Video Games

Quench Alternative Video Game Awards

Saman and Tom dish out their highly credible awards to 2015’s line-up of games.

Most relatable game of 2015: The Witcher 3 Wild Hunt

The Witcher’s world can sometimes be surprisingly like our own

Now, I know what you’re thinking. Saman, you’re not a bad-ass mutated human, specifically created to rid the world of monsters. Alas, you would be right. But that’s not where the relatability aspect comes into play.

On Geralt’s epic quest to find his adopted daughter, you may stumble upon an island in Skellige that has an unusual curse on it. On this island, called Urriala, it never stops raining. Sounds familiar right? The inhabitants of this place are understandably annoyed and hire you to abolish this curse, accredited to a mysterious tower that appeared out of nowhere. Thus, using Witcher logic there must be a mysterious tower in Cardiff that we need to destroy in order to get wonderful clear skies.

Game most likely to save your life in the future: Fallout 4

12633033_10153340223553148_228285526_o (1)
It’s dangerous to go alone, take this

Fast forward 200 years and the radiation has had severe ramifications. Cows and deer now have 2 heads whilst cockroaches, scorpions and mole rats are now multiple times bigger than their 2015 sizes. Humans have also suffered from the harsh nuclear fallout environment, some have transformed into zombie-like creatures called ghouls. Half their faces are missing, excessively croaky voices and worst of all, their hair has fallen out (which is definitely where the name of the franchise comes from). Playing Fallout teaches you how to take care of these feral ghouls and oversized creepy crawlies, usually in the form of a lovingly crafted baseball bat covered in barbed wire. You can also learn how to unlock doors with hair pins, hack computers and put buckets on people’s heads whilst you steal all their belongings. Thanks to Fallout 4’s new crafting system, I now know how to turn baseballs into grenades, trees into pictures of kittens and fertilizer into drugs that slow down time.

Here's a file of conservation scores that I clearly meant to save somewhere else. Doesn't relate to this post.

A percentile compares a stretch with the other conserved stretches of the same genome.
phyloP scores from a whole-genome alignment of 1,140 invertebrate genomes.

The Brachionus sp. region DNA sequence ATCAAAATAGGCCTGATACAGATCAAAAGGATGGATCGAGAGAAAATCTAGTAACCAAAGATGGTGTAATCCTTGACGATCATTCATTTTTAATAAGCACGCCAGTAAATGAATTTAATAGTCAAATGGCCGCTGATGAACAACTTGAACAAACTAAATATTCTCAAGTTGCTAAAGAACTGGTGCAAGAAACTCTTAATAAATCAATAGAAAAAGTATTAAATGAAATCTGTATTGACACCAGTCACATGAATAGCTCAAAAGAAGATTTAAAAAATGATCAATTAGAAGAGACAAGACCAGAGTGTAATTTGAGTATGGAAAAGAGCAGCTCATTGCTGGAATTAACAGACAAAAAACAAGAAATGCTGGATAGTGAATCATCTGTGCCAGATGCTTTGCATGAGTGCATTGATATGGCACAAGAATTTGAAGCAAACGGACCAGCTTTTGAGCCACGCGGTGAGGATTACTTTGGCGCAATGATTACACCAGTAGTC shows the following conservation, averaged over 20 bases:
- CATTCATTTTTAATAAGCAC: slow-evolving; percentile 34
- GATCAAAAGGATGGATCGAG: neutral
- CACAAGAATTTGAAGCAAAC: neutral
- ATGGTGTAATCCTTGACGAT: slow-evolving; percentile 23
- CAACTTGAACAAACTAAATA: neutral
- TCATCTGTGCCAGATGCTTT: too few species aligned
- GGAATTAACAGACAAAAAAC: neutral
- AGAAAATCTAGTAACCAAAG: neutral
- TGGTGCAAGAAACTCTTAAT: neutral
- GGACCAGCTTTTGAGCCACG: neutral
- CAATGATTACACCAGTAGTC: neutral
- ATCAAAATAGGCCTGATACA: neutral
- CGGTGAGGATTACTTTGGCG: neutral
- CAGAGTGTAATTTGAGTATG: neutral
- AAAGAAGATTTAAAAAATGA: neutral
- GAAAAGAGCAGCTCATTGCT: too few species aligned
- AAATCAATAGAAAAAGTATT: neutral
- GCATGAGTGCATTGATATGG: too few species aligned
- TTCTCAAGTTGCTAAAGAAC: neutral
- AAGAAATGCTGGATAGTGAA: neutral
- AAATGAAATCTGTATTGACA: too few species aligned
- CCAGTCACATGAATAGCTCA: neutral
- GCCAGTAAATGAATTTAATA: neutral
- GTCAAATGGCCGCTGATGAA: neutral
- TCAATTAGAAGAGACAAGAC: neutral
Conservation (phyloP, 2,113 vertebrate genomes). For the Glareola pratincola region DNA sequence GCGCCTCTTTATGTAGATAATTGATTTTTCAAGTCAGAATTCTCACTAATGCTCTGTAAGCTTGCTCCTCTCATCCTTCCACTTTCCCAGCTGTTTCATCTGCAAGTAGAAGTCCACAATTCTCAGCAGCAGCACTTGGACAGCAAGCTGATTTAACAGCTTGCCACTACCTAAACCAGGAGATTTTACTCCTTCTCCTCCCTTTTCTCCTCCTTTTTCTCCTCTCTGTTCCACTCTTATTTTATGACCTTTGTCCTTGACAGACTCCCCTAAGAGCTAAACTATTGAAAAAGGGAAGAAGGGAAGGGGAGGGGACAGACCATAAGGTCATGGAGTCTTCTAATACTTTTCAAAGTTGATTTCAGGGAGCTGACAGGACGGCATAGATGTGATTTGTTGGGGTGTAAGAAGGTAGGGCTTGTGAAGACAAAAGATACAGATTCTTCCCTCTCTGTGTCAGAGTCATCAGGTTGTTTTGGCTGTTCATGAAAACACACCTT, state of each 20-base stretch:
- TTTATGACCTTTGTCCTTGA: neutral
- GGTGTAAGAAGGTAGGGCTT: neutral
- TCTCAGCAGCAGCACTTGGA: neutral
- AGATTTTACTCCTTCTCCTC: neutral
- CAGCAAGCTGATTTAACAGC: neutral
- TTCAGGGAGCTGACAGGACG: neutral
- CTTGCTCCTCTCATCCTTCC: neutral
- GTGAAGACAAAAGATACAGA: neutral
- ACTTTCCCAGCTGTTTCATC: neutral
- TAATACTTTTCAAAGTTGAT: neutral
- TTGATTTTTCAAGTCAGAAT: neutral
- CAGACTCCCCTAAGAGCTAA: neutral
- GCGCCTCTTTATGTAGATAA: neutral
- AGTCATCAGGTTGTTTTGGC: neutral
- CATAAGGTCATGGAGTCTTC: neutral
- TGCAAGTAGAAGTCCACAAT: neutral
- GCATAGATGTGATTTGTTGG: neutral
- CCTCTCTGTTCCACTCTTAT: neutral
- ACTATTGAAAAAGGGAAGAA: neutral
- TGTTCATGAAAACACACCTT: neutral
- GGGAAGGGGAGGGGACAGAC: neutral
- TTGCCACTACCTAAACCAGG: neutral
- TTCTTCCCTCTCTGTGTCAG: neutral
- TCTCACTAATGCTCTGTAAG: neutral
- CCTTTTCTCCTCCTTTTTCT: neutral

As you can clearly see, Fallout will help you survive the future, period. But if you’re not a gamer and don’t plan on picking up the game then the most important thing I can teach you is: don’t drink the green water.

Saman Izadyar

Game That Gave Me a Great Opportunity to Try Steam’s New Refund System: LEGO Worlds

Don’t let the pretty colours draw you in

It was very good of Travellers’ Tales to drop the stinker that is LEGO Worlds unceremoniously onto the Steam store at the same time as Valve released their refund option. Within two hours, I’d played enough to see that the game was really not worth wasting any more time on, even if it was still in early access. As it happens, that’s the maximum amount of time you can play a game before the refund option disappears. Seeing that tenner return to my account was extremely pleasing. If only all online stores had this function…

Lego Worlds (not to be confused with well-marketed and no doubt sizeably budgeted Lego Dimensions) released quietly onto Steam Early Access in June, with a full release expected for next year. Billed as Lego’s reply to Minecraft’s stealing of Lego’s block-game thunder, it promised large scale creativity with powerful tools for shaping a rich open world. However, there’s one problem- whilst Lego works great in real life, where you can accept the generally daft look of the blocks in exchange for functionality, there’s a reason that Minecraft uses straight up square blocks- it just works better on computers with a first person viewpoint. Everything about Lego Worlds is disappointingly done- it all seems so odd. Major thanks must go to TT for letting me test out that lovely new feature though; it’s almost as if the game was designed to make me want to return it.

Game That Very Briefly Lifted Me from the Depressing Disappointment That is Life: Super Mario Maker

Also wins the award for most talked about game on Quench Games this year

Sometimes, I feel like I don’t even like video games any more. Complicated control systems, little kids screaming me down on TeamSpeak for not training to get good at their game twenty-seven hours a day, flashy games with little gameplay substance, on-disk DLC, pay to win models, I couldn’t remember the last time I really felt like buying a game was worth it. Then, for a Quench review, I made the jump and bought my first full-price game in ages- Super Mario Maker.

SMM quite simply made me very, very happy to play. Worked all day, got back to the house, slapped down on the sofa and grabbed the Gamepad from its charging dock. Browsed through forums for levels to play, or made my own. After a while I gave up on the charging dock- the Gamepad started running out of battery every time I settled in for a six-hour session. It’s been a while since I wanted to play a game that much!

Tom Morris

css.php